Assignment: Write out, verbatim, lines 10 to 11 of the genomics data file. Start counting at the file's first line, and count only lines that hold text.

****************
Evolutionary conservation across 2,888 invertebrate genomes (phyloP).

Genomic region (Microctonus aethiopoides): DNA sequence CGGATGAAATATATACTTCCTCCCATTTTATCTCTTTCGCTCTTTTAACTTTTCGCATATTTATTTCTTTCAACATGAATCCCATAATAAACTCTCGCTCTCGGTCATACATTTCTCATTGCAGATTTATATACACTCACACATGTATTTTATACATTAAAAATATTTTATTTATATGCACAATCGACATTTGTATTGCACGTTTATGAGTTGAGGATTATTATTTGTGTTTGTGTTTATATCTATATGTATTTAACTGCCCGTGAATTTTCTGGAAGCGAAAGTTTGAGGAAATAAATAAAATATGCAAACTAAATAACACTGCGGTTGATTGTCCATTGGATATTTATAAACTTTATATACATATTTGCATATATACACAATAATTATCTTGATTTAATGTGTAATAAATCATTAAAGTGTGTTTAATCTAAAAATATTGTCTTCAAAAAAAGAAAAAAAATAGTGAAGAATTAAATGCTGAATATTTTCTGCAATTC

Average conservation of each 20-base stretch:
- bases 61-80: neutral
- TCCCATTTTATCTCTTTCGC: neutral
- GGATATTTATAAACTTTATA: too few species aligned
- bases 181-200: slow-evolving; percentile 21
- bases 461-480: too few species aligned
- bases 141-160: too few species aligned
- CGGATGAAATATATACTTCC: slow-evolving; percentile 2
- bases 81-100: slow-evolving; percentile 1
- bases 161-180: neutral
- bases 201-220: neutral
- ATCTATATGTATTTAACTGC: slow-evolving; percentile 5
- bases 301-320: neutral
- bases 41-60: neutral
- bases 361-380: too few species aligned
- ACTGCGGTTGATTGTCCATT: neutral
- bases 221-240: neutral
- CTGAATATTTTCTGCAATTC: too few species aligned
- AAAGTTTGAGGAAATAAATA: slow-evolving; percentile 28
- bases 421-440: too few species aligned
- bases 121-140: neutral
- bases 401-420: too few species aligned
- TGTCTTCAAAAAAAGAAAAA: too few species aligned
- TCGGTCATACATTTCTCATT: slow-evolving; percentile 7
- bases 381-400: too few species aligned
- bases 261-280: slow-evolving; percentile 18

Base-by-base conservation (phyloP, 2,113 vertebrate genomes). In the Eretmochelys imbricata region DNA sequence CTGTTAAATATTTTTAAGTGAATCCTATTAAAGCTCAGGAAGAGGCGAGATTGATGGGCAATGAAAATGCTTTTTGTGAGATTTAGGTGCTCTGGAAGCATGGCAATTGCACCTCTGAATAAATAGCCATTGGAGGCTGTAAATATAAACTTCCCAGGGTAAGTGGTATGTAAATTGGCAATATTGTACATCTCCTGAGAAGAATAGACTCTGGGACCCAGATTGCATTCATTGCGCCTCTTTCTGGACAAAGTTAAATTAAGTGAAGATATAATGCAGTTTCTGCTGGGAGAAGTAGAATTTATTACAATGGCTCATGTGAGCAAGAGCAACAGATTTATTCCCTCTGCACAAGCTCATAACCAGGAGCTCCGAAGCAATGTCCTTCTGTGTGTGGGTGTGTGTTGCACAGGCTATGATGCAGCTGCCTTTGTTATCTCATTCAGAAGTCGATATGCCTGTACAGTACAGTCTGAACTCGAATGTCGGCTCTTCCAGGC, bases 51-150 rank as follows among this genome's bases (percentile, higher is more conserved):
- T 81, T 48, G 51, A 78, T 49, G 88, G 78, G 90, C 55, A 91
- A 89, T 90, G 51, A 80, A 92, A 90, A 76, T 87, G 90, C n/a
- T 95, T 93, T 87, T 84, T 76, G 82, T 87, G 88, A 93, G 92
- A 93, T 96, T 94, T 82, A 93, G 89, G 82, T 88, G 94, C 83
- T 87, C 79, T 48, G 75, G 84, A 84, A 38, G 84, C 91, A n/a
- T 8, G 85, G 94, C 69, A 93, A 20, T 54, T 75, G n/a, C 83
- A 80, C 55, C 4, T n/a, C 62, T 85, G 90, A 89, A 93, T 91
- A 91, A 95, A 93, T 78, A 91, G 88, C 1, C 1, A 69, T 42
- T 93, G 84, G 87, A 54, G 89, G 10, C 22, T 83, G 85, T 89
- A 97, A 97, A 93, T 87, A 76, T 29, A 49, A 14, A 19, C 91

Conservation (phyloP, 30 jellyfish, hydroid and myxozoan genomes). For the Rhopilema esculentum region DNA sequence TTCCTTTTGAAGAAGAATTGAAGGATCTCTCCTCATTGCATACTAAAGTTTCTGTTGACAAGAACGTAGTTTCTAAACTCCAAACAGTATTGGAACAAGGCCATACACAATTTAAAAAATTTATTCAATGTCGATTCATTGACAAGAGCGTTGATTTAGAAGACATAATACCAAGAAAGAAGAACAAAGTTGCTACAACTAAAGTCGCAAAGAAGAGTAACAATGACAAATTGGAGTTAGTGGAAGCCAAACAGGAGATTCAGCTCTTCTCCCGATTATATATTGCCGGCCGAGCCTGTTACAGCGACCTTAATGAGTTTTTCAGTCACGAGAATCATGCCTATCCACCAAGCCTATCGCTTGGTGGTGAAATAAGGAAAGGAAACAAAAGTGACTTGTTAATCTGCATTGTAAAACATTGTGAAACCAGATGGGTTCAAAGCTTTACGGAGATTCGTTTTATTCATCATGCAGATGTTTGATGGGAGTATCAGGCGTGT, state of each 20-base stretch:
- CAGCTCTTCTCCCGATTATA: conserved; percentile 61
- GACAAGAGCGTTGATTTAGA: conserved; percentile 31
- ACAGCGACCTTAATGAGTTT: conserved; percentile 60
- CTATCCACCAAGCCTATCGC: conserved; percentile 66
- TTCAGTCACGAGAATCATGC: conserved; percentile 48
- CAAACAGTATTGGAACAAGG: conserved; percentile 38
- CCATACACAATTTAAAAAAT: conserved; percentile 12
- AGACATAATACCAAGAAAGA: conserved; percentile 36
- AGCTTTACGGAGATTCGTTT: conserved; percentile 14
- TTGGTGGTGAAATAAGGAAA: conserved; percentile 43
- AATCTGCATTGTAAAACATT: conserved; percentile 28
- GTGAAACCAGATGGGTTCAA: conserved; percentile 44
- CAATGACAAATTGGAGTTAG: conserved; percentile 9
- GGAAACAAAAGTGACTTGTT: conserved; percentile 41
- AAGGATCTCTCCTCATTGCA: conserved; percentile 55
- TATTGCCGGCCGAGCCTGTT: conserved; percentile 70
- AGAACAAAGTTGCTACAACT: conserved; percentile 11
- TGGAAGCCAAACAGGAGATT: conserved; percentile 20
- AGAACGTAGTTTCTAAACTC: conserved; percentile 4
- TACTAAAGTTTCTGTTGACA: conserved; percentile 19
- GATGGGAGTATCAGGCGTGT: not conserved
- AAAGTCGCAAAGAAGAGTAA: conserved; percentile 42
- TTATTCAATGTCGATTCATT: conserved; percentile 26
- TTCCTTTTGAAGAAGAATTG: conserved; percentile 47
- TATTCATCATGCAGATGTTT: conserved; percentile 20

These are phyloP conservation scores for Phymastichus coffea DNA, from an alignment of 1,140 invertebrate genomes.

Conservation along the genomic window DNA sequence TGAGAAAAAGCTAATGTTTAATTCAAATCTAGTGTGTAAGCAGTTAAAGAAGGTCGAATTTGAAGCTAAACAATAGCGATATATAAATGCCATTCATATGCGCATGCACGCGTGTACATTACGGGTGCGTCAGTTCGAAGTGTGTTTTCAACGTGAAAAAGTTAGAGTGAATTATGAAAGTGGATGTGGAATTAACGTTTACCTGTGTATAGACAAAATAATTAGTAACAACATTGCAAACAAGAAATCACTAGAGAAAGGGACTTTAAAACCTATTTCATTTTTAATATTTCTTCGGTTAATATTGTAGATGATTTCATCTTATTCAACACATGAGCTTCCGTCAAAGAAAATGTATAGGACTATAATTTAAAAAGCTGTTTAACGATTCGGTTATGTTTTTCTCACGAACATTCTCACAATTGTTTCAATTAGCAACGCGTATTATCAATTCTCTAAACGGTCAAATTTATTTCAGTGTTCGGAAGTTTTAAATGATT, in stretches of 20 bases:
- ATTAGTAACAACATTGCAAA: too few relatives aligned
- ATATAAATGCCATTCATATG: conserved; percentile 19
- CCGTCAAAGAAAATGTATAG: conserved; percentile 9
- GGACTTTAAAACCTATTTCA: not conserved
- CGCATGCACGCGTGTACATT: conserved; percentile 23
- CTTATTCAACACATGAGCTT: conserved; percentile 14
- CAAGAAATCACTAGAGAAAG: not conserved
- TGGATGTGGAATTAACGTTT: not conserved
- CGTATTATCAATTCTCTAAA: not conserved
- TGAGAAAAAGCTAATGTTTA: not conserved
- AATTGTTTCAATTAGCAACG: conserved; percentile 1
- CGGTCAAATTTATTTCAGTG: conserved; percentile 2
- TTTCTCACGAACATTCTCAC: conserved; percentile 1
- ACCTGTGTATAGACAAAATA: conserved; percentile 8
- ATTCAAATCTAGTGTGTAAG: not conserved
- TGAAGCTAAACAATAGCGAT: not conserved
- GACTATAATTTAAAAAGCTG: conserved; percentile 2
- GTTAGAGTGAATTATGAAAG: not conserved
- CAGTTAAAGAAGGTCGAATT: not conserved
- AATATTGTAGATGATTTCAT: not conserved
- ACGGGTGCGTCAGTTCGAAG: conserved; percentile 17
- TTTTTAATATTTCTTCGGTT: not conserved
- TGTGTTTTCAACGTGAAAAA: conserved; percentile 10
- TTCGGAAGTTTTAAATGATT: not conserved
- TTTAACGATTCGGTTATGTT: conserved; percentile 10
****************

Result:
- CGGATGAAATATATACTTCC: slow-evolving; percentile 2
- bases 81-100: slow-evolving; percentile 1